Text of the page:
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J Neurointerv Surg. 2015 Mar;7(3):225-8. doi: 10.1136/neurintsurg-2014-011155. Epub 2014 Feb 27.

Evidence-based clinical practice for the neurointerventionalist.

Author information

1
Neuroendovascular Program, Massachusetts General Hospital, Harvard Medical School, Boston, Massachusetts, USA.
2
Departments of Neurosurgery and Radiology, Medical University of South Carolina, Charleston, South Carolina, USA.
3
Department of Neurosurgery, Vanderbilt University Medical Center, Nashville, Tennessee, USA.
4
Department of Neurosurgery, State University of New York-Stonybrook, Stonybrook, New York, USA.
5
Warren Alpert School of Medical at Brown University, Providence, Rhode Island, USA.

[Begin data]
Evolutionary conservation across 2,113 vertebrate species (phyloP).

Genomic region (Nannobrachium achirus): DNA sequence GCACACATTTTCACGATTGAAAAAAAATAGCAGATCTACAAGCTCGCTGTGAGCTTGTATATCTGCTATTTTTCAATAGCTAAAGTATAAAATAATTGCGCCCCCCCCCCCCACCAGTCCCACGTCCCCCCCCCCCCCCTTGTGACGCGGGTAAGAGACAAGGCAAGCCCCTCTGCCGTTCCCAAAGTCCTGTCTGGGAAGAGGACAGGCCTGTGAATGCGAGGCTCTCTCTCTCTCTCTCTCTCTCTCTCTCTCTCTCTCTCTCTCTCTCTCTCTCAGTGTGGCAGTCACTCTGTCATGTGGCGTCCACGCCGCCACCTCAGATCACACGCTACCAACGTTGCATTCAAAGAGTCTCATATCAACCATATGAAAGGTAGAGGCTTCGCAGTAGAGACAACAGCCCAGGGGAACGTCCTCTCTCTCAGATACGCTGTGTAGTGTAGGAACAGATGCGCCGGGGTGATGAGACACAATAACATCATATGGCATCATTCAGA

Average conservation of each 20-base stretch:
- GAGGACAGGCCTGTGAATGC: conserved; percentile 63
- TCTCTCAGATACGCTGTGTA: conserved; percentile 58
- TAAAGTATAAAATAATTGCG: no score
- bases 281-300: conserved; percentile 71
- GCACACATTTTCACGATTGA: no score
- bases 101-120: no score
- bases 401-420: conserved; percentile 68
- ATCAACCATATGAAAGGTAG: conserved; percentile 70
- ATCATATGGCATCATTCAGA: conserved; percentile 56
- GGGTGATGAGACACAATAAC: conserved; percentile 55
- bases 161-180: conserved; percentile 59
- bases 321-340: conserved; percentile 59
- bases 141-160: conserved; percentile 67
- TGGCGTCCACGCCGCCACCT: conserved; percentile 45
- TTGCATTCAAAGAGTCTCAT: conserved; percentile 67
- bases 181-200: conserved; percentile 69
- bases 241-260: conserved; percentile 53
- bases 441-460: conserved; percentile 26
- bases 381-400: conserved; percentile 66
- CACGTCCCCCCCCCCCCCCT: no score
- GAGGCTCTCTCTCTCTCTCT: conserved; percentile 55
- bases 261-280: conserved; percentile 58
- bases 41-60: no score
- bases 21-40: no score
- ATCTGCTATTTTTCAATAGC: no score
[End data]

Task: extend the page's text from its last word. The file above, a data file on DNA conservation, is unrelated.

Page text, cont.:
6
Departments of Radiology and Neurological Surgery, Columbia University, New York, New York, USA.
7
Pain Management Center of Paducah, Paducah, Kentucky, USA Anesthesiology and Perioperative Medicine, University of Louisville, Louisville, Kentucky, USA.

Abstract

The field of neurointerventional (NI) surgery has developed in the context of technologic innovation. Many treatments readily provided in 2014 would have been hard to imagine as recently as 10 years ago. The reality of present day NI care is that, while providers, payors, policy makers and patients rely on evidence to guide NI decision-making, the available data are often less robust than participants might desire. In this paper we will explore the fundamentals of evidence-based clinical practice.

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History

PMID:
24578482
DOI:
10.1136/neurintsurg-2014-011155
[Indexed for MEDLINE]

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